The field testing turned out to be very necessary and very productive. Steven and I had a chance to see how the field assistants performed in a real survey situation, and we were able to give them feedback on various aspects of their technique: how to avoid probing (and instead ask the question exactly as it is written), how to work through logistical issues with the phones and with Open Data Kit app, and (specifically for Rebecca) to make sure that women interviewees were answering the questions with information about themselves, rather than about their husbands. After some more practice, and several revisions to the survey resulting from the pre-test findings, we were ready to begin the survey in earnest.
Challenge 5: Getting Around
So, we were ready to go, but there were a few issues. For one, how should we find the Living Wall bomas that are in our random sample? We had GPS points, yes, but we luckily also had the names of the boma owners, which proved to be much more useful. By enlisting the chairman of each sub-village (or their designee) within Narakauwo and Loibor Siret, we were able to easily contact boma owners ahead of time, and find their respective bomas, since the sub-village chairmen know everybody in their sub-village, and know where each person lives. Rather than enlisting more field assistants, we used our budget to pay these chairmen and their designees for each day that they rode with the team and helped find people for the survey. Additionally, although we had originally chosen our paired NLW bomas using high-resolution satellite imagery, we found that it was easier to simply go to the closest NLW boma for each Living Wall boma that we surveyed, and give them a heads up that the team would be coming by the next day to conduct the survey. These two elegant solutions helped immensely, given our small time frame for getting the survey done.
Additionally, we got extremely lucky that we had access to one of TPW’s vehicles for every day we had scheduled for the survey. We had a decent chunk of funds designated for paying for vehicles (normally $150-200/day to rent a vehicle (!), yet TPW gave us a nice discount since we were working on a project relevant to them), but the organization has many projects and we weren’t guaranteed vehicle availability each day. Simply traveling around the bush, over rough roads with plenty of opportunity for flat tires and other vehicle malfunctions, is taxing for both the drivers and the cars, and our survey involved traveling from 7:30am-6:30pm, 6 days a week. Transportation isn’t something to take lightly here in the bush, and I tried to show some extra gratitude by purchasing small gifts for our helpful drivers.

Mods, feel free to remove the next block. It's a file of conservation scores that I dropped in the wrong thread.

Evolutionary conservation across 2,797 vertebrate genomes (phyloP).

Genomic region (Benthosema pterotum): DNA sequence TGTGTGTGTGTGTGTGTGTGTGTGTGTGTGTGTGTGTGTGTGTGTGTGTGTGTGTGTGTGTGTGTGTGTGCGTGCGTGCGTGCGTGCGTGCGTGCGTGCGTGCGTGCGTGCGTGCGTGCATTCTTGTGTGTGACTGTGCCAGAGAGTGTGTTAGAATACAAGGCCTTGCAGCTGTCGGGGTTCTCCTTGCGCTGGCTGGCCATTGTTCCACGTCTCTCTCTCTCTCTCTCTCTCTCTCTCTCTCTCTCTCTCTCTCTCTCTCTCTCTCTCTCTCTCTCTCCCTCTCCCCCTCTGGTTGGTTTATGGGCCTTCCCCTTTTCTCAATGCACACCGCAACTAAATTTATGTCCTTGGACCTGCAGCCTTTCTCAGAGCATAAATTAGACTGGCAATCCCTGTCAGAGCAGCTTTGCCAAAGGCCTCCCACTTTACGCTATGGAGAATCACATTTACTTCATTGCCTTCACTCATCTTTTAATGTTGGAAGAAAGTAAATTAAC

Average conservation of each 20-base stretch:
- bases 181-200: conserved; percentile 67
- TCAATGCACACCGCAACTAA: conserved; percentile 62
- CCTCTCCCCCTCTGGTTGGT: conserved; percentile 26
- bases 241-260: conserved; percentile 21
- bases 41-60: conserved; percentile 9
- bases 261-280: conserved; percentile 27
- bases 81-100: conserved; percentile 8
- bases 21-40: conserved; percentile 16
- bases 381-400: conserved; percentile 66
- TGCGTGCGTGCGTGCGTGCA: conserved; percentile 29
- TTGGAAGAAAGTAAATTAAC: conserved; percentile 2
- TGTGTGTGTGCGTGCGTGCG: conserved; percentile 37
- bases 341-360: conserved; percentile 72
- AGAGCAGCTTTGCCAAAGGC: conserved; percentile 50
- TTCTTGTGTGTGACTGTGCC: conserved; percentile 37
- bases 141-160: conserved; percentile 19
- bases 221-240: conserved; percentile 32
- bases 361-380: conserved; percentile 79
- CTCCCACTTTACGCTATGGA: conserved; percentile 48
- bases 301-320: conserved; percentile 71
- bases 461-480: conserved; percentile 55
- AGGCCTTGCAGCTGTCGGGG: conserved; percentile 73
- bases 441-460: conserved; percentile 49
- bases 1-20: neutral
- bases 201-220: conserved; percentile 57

This past Saturday was the last day of the survey, after about one rapidly-paced month. We met our sampling goal, employed some great folks as field assistants, and collected a ton of data. It felt amazing to see the survey to completion after months of preparation, and now we get to start our analyses before presenting preliminary results to TPW and to the rest of NTRI at The Nature Conservancy headquarters in Arusha on Monday! We’ve done many more things here, which can be saved for a later blog post, but one thing I’ve learned for sure: There is a lot more complexity than meets the eye behind implementing a survey- especially a survey that tries to discern the connections between human-wildlife conflict resolution and social factors, and especially a survey conducted in a different culture, in multiple languages, in the bush.
One thought on “What’s in a Survey?”
Great work on this! So neat seeing the planning process, challenges along the way, and how you faced them.